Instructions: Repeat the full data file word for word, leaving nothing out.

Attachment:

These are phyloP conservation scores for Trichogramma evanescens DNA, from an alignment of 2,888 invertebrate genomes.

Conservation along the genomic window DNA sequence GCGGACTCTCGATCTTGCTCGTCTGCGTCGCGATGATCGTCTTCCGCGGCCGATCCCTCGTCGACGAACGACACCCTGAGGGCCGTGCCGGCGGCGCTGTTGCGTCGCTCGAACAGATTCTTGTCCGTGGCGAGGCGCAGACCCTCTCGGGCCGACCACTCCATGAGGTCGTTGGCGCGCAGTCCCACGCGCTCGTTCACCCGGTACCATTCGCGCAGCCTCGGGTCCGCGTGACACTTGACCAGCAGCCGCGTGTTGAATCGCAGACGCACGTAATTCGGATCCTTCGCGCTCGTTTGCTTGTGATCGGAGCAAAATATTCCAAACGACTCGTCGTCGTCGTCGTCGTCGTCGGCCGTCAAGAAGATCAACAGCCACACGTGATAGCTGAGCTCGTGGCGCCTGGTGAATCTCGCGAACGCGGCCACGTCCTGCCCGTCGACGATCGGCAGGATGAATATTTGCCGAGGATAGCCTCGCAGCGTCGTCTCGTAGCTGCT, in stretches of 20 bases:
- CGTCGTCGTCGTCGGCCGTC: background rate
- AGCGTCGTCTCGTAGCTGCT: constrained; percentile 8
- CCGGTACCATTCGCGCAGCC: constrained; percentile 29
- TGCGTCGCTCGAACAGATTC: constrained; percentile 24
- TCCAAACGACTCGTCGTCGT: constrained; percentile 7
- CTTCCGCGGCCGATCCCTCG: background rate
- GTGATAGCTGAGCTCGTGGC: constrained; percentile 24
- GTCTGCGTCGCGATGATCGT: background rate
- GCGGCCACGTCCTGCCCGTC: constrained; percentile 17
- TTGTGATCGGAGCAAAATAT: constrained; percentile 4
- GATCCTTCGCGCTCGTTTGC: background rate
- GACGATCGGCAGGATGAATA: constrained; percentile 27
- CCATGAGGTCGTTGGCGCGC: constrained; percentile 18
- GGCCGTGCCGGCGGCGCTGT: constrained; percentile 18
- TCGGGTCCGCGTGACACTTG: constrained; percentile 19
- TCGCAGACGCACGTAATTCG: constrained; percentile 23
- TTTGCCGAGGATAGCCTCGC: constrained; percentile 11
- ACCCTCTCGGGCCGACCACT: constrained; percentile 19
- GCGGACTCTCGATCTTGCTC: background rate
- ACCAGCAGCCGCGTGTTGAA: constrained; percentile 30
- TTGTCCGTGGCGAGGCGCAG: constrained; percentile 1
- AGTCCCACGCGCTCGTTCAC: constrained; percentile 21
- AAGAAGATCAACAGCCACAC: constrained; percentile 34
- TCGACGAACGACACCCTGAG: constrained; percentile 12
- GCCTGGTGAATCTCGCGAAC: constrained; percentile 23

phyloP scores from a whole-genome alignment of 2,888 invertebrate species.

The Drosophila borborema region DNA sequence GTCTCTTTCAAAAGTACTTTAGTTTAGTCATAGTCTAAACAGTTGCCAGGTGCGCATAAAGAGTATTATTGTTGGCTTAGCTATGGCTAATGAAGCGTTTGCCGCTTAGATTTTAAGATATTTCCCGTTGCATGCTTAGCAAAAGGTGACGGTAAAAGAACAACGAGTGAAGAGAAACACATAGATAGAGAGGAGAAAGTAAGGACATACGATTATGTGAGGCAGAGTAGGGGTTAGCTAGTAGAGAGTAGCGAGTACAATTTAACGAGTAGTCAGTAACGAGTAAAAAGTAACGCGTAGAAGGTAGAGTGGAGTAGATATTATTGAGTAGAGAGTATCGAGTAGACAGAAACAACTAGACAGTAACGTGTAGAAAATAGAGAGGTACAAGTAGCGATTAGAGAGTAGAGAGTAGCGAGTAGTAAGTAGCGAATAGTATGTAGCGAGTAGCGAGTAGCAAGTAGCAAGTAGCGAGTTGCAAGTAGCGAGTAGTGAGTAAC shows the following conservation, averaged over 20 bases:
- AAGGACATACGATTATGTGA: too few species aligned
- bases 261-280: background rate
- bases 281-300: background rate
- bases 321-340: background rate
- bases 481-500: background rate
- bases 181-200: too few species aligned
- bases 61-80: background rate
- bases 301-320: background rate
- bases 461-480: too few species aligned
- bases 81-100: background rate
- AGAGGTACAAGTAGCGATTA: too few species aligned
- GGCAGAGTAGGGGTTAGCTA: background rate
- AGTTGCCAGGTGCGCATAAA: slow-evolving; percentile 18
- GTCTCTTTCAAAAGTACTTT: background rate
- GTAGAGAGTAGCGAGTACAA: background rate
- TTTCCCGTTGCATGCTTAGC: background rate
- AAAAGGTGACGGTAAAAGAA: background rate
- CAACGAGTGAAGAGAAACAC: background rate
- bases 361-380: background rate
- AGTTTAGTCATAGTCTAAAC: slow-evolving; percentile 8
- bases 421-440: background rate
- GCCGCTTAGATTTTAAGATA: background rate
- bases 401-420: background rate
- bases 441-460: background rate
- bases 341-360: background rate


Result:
These are phyloP conservation scores for Trichogramma evanescens DNA, from an alignment of 2,888 invertebrate genomes.

Conservation along the genomic window DNA sequence GCGGACTCTCGATCTTGCTCGTCTGCGTCGCGATGATCGTCTTCCGCGGCCGATCCCTCGTCGACGAACGACACCCTGAGGGCCGTGCCGGCGGCGCTGTTGCGTCGCTCGAACAGATTCTTGTCCGTGGCGAGGCGCAGACCCTCTCGGGCCGACCACTCCATGAGGTCGTTGGCGCGCAGTCCCACGCGCTCGTTCACCCGGTACCATTCGCGCAGCCTCGGGTCCGCGTGACACTTGACCAGCAGCCGCGTGTTGAATCGCAGACGCACGTAATTCGGATCCTTCGCGCTCGTTTGCTTGTGATCGGAGCAAAATATTCCAAACGACTCGTCGTCGTCGTCGTCGTCGTCGGCCGTCAAGAAGATCAACAGCCACACGTGATAGCTGAGCTCGTGGCGCCTGGTGAATCTCGCGAACGCGGCCACGTCCTGCCCGTCGACGATCGGCAGGATGAATATTTGCCGAGGATAGCCTCGCAGCGTCGTCTCGTAGCTGCT, in stretches of 20 bases:
- CGTCGTCGTCGTCGGCCGTC: background rate
- AGCGTCGTCTCGTAGCTGCT: constrained; percentile 8
- CCGGTACCATTCGCGCAGCC: constrained; percentile 29
- TGCGTCGCTCGAACAGATTC: constrained; percentile 24
- TCCAAACGACTCGTCGTCGT: constrained; percentile 7
- CTTCCGCGGCCGATCCCTCG: background rate
- GTGATAGCTGAGCTCGTGGC: constrained; percentile 24
- GTCTGCGTCGCGATGATCGT: background rate
- GCGGCCACGTCCTGCCCGTC: constrained; percentile 17
- TTGTGATCGGAGCAAAATAT: constrained; percentile 4
- GATCCTTCGCGCTCGTTTGC: background rate
- GACGATCGGCAGGATGAATA: constrained; percentile 27
- CCATGAGGTCGTTGGCGCGC: constrained; percentile 18
- GGCCGTGCCGGCGGCGCTGT: constrained; percentile 18
- TCGGGTCCGCGTGACACTTG: constrained; percentile 19
- TCGCAGACGCACGTAATTCG: constrained; percentile 23
- TTTGCCGAGGATAGCCTCGC: constrained; percentile 11
- ACCCTCTCGGGCCGACCACT: constrained; percentile 19
- GCGGACTCTCGATCTTGCTC: background rate
- ACCAGCAGCCGCGTGTTGAA: constrained; percentile 30
- TTGTCCGTGGCGAGGCGCAG: constrained; percentile 1
- AGTCCCACGCGCTCGTTCAC: constrained; percentile 21
- AAGAAGATCAACAGCCACAC: constrained; percentile 34
- TCGACGAACGACACCCTGAG: constrained; percentile 12
- GCCTGGTGAATCTCGCGAAC: constrained; percentile 23

phyloP scores from a whole-genome alignment of 2,888 invertebrate species.

The Drosophila borborema region DNA sequence GTCTCTTTCAAAAGTACTTTAGTTTAGTCATAGTCTAAACAGTTGCCAGGTGCGCATAAAGAGTATTATTGTTGGCTTAGCTATGGCTAATGAAGCGTTTGCCGCTTAGATTTTAAGATATTTCCCGTTGCATGCTTAGCAAAAGGTGACGGTAAAAGAACAACGAGTGAAGAGAAACACATAGATAGAGAGGAGAAAGTAAGGACATACGATTATGTGAGGCAGAGTAGGGGTTAGCTAGTAGAGAGTAGCGAGTACAATTTAACGAGTAGTCAGTAACGAGTAAAAAGTAACGCGTAGAAGGTAGAGTGGAGTAGATATTATTGAGTAGAGAGTATCGAGTAGACAGAAACAACTAGACAGTAACGTGTAGAAAATAGAGAGGTACAAGTAGCGATTAGAGAGTAGAGAGTAGCGAGTAGTAAGTAGCGAATAGTATGTAGCGAGTAGCGAGTAGCAAGTAGCAAGTAGCGAGTTGCAAGTAGCGAGTAGTGAGTAAC shows the following conservation, averaged over 20 bases:
- AAGGACATACGATTATGTGA: too few species aligned
- bases 261-280: background rate
- bases 281-300: background rate
- bases 321-340: background rate
- bases 481-500: background rate
- bases 181-200: too few species aligned
- bases 61-80: background rate
- bases 301-320: background rate
- bases 461-480: too few species aligned
- bases 81-100: background rate
- AGAGGTACAAGTAGCGATTA: too few species aligned
- GGCAGAGTAGGGGTTAGCTA: background rate
- AGTTGCCAGGTGCGCATAAA: slow-evolving; percentile 18
- GTCTCTTTCAAAAGTACTTT: background rate
- GTAGAGAGTAGCGAGTACAA: background rate
- TTTCCCGTTGCATGCTTAGC: background rate
- AAAAGGTGACGGTAAAAGAA: background rate
- CAACGAGTGAAGAGAAACAC: background rate
- bases 361-380: background rate
- AGTTTAGTCATAGTCTAAAC: slow-evolving; percentile 8
- bases 421-440: background rate
- GCCGCTTAGATTTTAAGATA: background rate
- bases 401-420: background rate
- bases 441-460: background rate
- bases 341-360: background rate